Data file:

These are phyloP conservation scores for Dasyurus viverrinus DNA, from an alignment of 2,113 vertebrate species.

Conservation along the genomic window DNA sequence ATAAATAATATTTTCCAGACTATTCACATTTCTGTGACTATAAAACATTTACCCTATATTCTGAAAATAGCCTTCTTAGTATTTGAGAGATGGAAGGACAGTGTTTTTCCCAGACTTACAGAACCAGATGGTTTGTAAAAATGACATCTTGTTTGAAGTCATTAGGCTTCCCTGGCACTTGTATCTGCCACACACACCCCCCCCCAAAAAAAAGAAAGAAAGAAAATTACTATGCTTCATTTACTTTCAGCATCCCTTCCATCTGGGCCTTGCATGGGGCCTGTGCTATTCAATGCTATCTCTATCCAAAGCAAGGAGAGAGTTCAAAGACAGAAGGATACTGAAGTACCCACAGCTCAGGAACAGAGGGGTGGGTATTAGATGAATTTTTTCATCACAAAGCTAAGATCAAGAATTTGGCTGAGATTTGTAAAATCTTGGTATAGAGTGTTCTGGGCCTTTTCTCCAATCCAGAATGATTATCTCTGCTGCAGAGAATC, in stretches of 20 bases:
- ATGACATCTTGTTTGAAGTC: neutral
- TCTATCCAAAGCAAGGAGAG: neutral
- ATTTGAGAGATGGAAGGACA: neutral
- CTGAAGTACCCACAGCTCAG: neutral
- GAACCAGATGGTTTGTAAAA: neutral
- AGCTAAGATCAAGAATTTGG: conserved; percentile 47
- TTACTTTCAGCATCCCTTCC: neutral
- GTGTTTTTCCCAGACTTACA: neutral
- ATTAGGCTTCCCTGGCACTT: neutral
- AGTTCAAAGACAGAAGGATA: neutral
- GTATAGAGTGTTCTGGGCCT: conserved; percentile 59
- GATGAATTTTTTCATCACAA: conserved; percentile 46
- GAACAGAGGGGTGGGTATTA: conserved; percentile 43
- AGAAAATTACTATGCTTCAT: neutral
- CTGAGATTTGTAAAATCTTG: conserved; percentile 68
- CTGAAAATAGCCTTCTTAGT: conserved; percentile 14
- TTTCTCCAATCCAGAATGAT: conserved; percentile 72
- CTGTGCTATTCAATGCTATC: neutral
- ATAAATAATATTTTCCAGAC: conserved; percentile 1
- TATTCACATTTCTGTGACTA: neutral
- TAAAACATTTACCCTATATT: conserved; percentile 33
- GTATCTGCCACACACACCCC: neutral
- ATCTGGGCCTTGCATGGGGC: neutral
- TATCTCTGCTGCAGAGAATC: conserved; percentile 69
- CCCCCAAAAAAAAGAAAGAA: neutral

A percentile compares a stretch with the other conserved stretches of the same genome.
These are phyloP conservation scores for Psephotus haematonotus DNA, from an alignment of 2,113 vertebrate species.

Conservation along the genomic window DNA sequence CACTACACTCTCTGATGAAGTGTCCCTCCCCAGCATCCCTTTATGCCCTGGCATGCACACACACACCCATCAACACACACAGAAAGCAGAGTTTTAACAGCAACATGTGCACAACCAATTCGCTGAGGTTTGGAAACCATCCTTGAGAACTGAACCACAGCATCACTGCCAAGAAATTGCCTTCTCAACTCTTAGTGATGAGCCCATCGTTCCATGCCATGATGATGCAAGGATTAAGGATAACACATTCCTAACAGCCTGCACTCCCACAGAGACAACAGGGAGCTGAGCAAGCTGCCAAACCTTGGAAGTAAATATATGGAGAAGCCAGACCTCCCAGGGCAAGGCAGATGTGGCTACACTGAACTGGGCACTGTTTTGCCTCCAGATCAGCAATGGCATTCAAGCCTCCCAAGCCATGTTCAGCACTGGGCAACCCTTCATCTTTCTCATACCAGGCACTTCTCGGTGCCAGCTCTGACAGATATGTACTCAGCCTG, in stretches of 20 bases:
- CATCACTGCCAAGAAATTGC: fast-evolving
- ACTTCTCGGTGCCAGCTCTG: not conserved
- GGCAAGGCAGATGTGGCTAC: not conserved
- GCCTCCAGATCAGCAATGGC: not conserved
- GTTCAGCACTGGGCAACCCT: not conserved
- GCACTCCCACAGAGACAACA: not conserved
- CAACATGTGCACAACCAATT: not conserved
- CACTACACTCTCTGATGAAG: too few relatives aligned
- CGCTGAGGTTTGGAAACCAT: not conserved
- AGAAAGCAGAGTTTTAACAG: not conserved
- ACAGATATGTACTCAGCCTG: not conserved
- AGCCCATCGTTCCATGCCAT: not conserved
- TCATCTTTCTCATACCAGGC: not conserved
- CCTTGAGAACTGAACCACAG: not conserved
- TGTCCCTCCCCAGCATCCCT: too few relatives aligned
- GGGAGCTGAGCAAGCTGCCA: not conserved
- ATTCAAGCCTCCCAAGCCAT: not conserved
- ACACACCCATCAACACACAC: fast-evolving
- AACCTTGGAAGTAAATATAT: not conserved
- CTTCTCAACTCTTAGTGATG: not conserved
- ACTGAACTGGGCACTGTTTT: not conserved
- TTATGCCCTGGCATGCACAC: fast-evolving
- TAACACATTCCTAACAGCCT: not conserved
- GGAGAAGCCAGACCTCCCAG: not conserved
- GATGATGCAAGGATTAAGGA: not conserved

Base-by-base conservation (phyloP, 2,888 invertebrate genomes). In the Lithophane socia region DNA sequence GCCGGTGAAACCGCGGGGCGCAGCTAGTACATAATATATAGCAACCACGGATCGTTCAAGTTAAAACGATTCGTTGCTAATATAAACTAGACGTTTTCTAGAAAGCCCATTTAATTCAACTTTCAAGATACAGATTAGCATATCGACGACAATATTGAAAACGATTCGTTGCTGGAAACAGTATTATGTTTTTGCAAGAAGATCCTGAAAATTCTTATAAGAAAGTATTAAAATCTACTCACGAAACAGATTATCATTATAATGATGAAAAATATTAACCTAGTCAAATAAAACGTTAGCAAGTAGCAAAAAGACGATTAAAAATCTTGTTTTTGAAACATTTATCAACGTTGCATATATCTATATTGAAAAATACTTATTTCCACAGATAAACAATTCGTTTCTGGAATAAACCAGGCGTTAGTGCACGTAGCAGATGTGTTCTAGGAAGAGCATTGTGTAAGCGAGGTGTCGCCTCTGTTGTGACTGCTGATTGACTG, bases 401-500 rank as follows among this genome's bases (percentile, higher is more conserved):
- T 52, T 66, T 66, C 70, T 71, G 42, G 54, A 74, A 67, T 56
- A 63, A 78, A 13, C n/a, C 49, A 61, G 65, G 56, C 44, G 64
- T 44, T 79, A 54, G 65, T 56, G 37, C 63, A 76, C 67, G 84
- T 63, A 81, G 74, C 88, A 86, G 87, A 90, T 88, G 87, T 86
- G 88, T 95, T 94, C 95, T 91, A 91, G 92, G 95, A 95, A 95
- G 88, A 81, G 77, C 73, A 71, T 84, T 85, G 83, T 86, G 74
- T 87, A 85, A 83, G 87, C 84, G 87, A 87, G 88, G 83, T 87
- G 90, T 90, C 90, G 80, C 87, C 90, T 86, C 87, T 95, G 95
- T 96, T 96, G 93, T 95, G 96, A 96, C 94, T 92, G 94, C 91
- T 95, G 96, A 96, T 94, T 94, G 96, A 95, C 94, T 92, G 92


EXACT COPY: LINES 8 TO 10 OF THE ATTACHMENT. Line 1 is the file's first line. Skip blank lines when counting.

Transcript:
- AGCTAAGATCAAGAATTTGG: conserved; percentile 47
- TTACTTTCAGCATCCCTTCC: neutral
- GTGTTTTTCCCAGACTTACA: neutral